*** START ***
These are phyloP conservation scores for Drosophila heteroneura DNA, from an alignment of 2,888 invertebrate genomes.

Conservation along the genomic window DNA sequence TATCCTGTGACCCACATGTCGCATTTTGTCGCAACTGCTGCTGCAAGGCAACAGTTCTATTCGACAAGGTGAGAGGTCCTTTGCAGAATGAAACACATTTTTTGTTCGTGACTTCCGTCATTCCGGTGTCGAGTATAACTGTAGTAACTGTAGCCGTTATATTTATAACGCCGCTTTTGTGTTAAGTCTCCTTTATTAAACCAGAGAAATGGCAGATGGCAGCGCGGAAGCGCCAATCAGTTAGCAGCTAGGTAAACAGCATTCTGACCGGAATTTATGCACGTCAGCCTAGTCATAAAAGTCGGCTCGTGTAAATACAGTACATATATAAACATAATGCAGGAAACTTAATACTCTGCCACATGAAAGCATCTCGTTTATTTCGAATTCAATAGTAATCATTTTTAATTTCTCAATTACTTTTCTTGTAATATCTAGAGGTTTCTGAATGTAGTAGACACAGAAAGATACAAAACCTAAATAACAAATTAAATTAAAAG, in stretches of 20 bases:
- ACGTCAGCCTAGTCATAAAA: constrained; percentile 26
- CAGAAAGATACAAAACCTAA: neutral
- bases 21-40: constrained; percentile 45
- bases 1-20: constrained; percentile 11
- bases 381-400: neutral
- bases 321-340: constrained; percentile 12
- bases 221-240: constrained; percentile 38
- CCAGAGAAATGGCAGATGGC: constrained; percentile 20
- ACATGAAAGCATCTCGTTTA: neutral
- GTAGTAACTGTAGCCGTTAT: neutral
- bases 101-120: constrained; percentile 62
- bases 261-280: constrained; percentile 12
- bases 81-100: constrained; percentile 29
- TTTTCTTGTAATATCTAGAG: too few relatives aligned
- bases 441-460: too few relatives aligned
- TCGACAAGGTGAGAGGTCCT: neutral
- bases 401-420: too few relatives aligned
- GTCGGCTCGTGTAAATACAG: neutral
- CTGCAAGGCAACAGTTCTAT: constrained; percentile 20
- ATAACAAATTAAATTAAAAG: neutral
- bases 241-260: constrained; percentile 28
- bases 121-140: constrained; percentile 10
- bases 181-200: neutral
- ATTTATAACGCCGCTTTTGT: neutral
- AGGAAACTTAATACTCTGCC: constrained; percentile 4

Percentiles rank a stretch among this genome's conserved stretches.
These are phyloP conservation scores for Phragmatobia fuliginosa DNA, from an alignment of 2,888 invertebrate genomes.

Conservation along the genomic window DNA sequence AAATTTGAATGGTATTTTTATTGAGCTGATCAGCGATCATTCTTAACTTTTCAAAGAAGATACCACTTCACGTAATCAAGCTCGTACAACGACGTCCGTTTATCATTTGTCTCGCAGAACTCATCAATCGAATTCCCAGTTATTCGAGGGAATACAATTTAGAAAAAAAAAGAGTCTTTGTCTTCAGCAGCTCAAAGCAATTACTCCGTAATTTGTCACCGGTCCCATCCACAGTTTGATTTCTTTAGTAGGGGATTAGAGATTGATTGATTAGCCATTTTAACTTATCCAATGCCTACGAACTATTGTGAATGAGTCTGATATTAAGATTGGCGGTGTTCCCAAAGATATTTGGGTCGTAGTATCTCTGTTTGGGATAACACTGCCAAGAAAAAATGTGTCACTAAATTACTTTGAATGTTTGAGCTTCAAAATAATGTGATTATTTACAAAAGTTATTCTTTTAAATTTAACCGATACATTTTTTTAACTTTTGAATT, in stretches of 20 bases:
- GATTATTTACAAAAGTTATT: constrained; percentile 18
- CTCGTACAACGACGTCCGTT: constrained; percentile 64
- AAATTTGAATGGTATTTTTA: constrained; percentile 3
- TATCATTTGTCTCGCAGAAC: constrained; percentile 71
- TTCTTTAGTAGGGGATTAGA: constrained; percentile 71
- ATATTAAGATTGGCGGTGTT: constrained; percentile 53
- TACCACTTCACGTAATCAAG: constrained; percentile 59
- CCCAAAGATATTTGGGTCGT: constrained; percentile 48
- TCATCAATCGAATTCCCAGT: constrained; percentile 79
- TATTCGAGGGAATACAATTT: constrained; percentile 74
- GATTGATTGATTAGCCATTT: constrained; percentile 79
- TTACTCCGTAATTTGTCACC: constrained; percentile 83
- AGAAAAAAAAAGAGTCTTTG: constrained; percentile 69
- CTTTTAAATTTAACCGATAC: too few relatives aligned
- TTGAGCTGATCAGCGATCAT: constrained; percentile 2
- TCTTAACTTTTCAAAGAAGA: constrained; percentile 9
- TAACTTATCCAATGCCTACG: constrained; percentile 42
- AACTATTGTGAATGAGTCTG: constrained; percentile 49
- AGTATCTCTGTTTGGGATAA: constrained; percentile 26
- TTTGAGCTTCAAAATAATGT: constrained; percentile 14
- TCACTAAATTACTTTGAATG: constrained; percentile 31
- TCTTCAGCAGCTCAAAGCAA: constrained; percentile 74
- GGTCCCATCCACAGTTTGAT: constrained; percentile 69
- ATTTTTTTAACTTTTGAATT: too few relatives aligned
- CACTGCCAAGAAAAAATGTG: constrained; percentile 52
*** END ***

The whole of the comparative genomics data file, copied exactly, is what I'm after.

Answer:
These are phyloP conservation scores for Drosophila heteroneura DNA, from an alignment of 2,888 invertebrate genomes.

Conservation along the genomic window DNA sequence TATCCTGTGACCCACATGTCGCATTTTGTCGCAACTGCTGCTGCAAGGCAACAGTTCTATTCGACAAGGTGAGAGGTCCTTTGCAGAATGAAACACATTTTTTGTTCGTGACTTCCGTCATTCCGGTGTCGAGTATAACTGTAGTAACTGTAGCCGTTATATTTATAACGCCGCTTTTGTGTTAAGTCTCCTTTATTAAACCAGAGAAATGGCAGATGGCAGCGCGGAAGCGCCAATCAGTTAGCAGCTAGGTAAACAGCATTCTGACCGGAATTTATGCACGTCAGCCTAGTCATAAAAGTCGGCTCGTGTAAATACAGTACATATATAAACATAATGCAGGAAACTTAATACTCTGCCACATGAAAGCATCTCGTTTATTTCGAATTCAATAGTAATCATTTTTAATTTCTCAATTACTTTTCTTGTAATATCTAGAGGTTTCTGAATGTAGTAGACACAGAAAGATACAAAACCTAAATAACAAATTAAATTAAAAG, in stretches of 20 bases:
- ACGTCAGCCTAGTCATAAAA: constrained; percentile 26
- CAGAAAGATACAAAACCTAA: neutral
- bases 21-40: constrained; percentile 45
- bases 1-20: constrained; percentile 11
- bases 381-400: neutral
- bases 321-340: constrained; percentile 12
- bases 221-240: constrained; percentile 38
- CCAGAGAAATGGCAGATGGC: constrained; percentile 20
- ACATGAAAGCATCTCGTTTA: neutral
- GTAGTAACTGTAGCCGTTAT: neutral
- bases 101-120: constrained; percentile 62
- bases 261-280: constrained; percentile 12
- bases 81-100: constrained; percentile 29
- TTTTCTTGTAATATCTAGAG: too few relatives aligned
- bases 441-460: too few relatives aligned
- TCGACAAGGTGAGAGGTCCT: neutral
- bases 401-420: too few relatives aligned
- GTCGGCTCGTGTAAATACAG: neutral
- CTGCAAGGCAACAGTTCTAT: constrained; percentile 20
- ATAACAAATTAAATTAAAAG: neutral
- bases 241-260: constrained; percentile 28
- bases 121-140: constrained; percentile 10
- bases 181-200: neutral
- ATTTATAACGCCGCTTTTGT: neutral
- AGGAAACTTAATACTCTGCC: constrained; percentile 4

Percentiles rank a stretch among this genome's conserved stretches.
These are phyloP conservation scores for Phragmatobia fuliginosa DNA, from an alignment of 2,888 invertebrate genomes.

Conservation along the genomic window DNA sequence AAATTTGAATGGTATTTTTATTGAGCTGATCAGCGATCATTCTTAACTTTTCAAAGAAGATACCACTTCACGTAATCAAGCTCGTACAACGACGTCCGTTTATCATTTGTCTCGCAGAACTCATCAATCGAATTCCCAGTTATTCGAGGGAATACAATTTAGAAAAAAAAAGAGTCTTTGTCTTCAGCAGCTCAAAGCAATTACTCCGTAATTTGTCACCGGTCCCATCCACAGTTTGATTTCTTTAGTAGGGGATTAGAGATTGATTGATTAGCCATTTTAACTTATCCAATGCCTACGAACTATTGTGAATGAGTCTGATATTAAGATTGGCGGTGTTCCCAAAGATATTTGGGTCGTAGTATCTCTGTTTGGGATAACACTGCCAAGAAAAAATGTGTCACTAAATTACTTTGAATGTTTGAGCTTCAAAATAATGTGATTATTTACAAAAGTTATTCTTTTAAATTTAACCGATACATTTTTTTAACTTTTGAATT, in stretches of 20 bases:
- GATTATTTACAAAAGTTATT: constrained; percentile 18
- CTCGTACAACGACGTCCGTT: constrained; percentile 64
- AAATTTGAATGGTATTTTTA: constrained; percentile 3
- TATCATTTGTCTCGCAGAAC: constrained; percentile 71
- TTCTTTAGTAGGGGATTAGA: constrained; percentile 71
- ATATTAAGATTGGCGGTGTT: constrained; percentile 53
- TACCACTTCACGTAATCAAG: constrained; percentile 59
- CCCAAAGATATTTGGGTCGT: constrained; percentile 48
- TCATCAATCGAATTCCCAGT: constrained; percentile 79
- TATTCGAGGGAATACAATTT: constrained; percentile 74
- GATTGATTGATTAGCCATTT: constrained; percentile 79
- TTACTCCGTAATTTGTCACC: constrained; percentile 83
- AGAAAAAAAAAGAGTCTTTG: constrained; percentile 69
- CTTTTAAATTTAACCGATAC: too few relatives aligned
- TTGAGCTGATCAGCGATCAT: constrained; percentile 2
- TCTTAACTTTTCAAAGAAGA: constrained; percentile 9
- TAACTTATCCAATGCCTACG: constrained; percentile 42
- AACTATTGTGAATGAGTCTG: constrained; percentile 49
- AGTATCTCTGTTTGGGATAA: constrained; percentile 26
- TTTGAGCTTCAAAATAATGT: constrained; percentile 14
- TCACTAAATTACTTTGAATG: constrained; percentile 31
- TCTTCAGCAGCTCAAAGCAA: constrained; percentile 74
- GGTCCCATCCACAGTTTGAT: constrained; percentile 69
- ATTTTTTTAACTTTTGAATT: too few relatives aligned
- CACTGCCAAGAAAAAATGTG: constrained; percentile 52